As the problems of the Equity Programs Investment Corp. (EPIC) have been revealed in recent days, much attention has been focused on the big institutions that own EPIC mortgages and on the insurance companies that wrote policies on them.

But the system that propelled EPIC from nothing 10 years ago to an empire of 20,000 single-family homes today involved another class of investors: individuals, not necessarily wealthy ones, who bought into real estate investment partnerships set up by the company.

They could turn out to be the EPIC saga's biggest losers.

In the negotiations between EPIC and the mortgage insurers and big Wall Street investment firms that are advising them, the individual investors appear to be without an advocate. And several sources familiar with EPIC's operations have said they do not see any possible bailout that would give these investors their money back.

Some are known to be retaining lawyers and considering legal action, but it is not certain that there will be anything left for them to recover after the crisis is resolved. Also, it appears from records seen by a reporter that at least some of the investors will realize tax benefits large enough to make up for their losses.

The crisis began with the disclosure Aug. 16 that EPIC was delinquent on some payments due on mortgages and mortgage-backed securities.

Only EPIC knows for sure how many investors still own interests in its partnerships, and company officials have not been returning telephone calls. But at its height the company was generating partnerships at the rate of more than 100 a year, usually with around 25 "units" offered for sale. An investor might buy one or more units.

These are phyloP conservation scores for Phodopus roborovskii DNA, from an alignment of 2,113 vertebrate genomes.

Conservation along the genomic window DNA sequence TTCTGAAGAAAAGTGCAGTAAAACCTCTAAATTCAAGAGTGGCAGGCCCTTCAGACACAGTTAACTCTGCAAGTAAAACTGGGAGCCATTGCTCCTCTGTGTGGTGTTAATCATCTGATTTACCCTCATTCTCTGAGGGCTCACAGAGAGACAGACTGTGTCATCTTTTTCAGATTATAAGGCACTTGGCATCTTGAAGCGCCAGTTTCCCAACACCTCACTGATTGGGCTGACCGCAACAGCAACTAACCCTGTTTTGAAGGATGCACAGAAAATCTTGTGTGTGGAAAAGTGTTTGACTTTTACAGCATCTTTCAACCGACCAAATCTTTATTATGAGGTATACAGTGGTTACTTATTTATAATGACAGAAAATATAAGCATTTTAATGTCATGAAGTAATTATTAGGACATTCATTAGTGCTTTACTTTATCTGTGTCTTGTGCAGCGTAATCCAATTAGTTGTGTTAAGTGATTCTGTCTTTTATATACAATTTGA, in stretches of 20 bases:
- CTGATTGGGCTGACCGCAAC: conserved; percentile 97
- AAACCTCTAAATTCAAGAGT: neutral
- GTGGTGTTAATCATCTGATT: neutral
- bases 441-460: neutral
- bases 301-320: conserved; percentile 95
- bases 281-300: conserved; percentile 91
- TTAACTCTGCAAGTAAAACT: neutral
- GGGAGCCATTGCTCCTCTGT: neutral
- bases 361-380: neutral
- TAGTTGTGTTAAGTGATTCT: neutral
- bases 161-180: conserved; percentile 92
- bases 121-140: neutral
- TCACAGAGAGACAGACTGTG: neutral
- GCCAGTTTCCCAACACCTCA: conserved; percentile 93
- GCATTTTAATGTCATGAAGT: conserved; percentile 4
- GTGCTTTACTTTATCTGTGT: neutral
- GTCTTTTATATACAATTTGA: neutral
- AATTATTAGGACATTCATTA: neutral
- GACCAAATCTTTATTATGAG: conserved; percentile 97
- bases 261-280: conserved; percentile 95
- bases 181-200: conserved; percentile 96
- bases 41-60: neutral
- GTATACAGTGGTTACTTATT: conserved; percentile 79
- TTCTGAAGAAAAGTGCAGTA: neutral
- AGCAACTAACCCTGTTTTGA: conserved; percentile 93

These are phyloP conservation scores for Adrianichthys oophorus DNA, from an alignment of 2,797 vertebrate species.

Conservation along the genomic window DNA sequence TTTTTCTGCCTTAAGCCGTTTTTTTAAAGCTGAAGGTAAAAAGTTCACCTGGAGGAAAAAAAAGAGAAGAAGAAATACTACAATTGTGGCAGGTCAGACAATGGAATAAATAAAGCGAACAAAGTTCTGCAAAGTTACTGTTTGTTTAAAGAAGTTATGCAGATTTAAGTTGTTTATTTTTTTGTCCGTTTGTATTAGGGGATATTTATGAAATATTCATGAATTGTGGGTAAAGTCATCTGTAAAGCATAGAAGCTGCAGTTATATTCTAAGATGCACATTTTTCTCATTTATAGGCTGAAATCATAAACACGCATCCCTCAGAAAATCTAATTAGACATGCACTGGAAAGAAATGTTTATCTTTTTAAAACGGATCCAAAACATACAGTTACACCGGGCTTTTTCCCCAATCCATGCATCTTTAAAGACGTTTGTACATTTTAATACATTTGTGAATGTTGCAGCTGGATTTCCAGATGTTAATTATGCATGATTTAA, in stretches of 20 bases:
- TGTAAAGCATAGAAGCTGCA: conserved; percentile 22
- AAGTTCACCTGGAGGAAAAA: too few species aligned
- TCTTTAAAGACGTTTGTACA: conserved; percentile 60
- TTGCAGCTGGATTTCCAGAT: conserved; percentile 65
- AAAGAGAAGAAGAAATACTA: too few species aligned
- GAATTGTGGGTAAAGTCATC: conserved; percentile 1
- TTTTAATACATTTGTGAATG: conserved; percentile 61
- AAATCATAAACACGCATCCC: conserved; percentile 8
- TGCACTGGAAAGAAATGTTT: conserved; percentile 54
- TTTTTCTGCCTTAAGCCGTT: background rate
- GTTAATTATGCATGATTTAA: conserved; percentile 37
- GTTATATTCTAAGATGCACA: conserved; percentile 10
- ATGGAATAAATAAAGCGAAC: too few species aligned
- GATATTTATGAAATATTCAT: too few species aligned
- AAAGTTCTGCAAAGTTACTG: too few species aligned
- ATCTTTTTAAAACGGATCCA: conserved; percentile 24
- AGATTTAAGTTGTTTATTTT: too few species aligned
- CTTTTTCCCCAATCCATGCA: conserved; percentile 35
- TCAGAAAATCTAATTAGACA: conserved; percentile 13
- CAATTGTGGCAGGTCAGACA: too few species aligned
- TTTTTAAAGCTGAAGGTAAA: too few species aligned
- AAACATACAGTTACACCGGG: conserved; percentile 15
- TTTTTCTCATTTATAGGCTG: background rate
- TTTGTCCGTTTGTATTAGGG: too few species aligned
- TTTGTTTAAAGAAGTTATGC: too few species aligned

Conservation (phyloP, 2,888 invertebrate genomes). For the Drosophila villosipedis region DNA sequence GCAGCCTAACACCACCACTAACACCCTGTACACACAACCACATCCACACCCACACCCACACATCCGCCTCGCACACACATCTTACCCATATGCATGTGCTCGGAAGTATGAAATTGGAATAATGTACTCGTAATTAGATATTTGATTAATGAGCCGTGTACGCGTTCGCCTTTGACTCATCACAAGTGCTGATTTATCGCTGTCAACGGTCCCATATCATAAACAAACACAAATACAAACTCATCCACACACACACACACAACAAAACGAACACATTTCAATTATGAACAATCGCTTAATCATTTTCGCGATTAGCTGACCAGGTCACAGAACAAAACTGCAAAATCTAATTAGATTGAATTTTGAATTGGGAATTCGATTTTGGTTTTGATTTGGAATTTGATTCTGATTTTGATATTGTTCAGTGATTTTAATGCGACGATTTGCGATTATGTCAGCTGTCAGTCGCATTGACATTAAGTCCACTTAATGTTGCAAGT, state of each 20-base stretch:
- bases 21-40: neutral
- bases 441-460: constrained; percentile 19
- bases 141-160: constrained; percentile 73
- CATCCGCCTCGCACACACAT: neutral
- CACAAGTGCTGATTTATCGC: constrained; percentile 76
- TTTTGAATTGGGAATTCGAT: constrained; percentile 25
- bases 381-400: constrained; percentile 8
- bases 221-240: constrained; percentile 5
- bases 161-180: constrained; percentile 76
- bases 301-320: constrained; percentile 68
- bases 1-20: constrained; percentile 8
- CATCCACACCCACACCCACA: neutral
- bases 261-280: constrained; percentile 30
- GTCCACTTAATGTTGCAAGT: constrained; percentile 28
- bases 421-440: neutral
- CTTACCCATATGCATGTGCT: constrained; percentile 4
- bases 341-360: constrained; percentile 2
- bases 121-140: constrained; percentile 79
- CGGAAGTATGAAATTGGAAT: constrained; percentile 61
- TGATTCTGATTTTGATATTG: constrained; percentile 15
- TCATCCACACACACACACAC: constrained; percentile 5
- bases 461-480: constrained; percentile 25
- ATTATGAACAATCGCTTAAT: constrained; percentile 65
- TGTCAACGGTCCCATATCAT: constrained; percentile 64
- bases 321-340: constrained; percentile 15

However, in recent years, according to sources familar with the company, EPIC has been selling so-called "expandable" partnerships in which new groups of investors are brought in every six to nine months. These partnerships appear to have been sold as pure tax shelters without any serious prospect of profit, but several sources noted that if EPIC has to liquidate, these investors could face substantial tax bills.

Their situation is particularly precarious because of the way the partnerships were structured.

Their purpose was to buy single-family homes, rent them, take the tax benefits, and eventually sell them to recover their capital and possibly make a profit.

But while most started out with a cash cushion, they generally ran at a deficit. EPIC, the general partner, made up the difference with loans.

So as time passed, partnerships steadily added debt. This debt could be paid off and investment money returned only if the houses could be sold at a big profit.

Several former EPIC officials have said that this did not happen very often. They added that in cases where appreciation was substantial, properties were sometimes refinanced, sharply reducing the partnership's equity.

Investors were recruited through financial advisers and regional brokerages. The partnership interests were sold as what is known as private placements. Under securities regulations, such offerings are meant to be aimed at relatively small numbers of sophisticated, relatively well-to-do investors.

At the end of each year, EPIC provided completed K-1 tax forms ready to be plugged into the investor's return.

One set of K-1s examined by a reporter showed a $25,000 investment generating write-offs of $31,000 last year and just under $26,000 the year before. Thus, an investor in the 50 percent tax bracket would have recovered the investment in tax savings in two years.

However, a recent investor, or one in a lower bracket, might not fare as well.

Tax benefits such as these, which were made possible by a tax law change in 1981, were the key to EPIC's rapid growth, according to former company officials.

A decade of rapid inflation had pushed many middle-class people into higher tax brackets, sharply expanding the market for tax shelters. The 1981 Economic Recovery Tax Act allowed much larger depreciation write-offs in the early years of real estate ownership. The combination has spawned a huge industry known as real estate syndication, the device used by EPIC. But because single-family homes usually rent for much less than the cost of ownership, syndicators generally limit themselves to office buildings and other commercial property.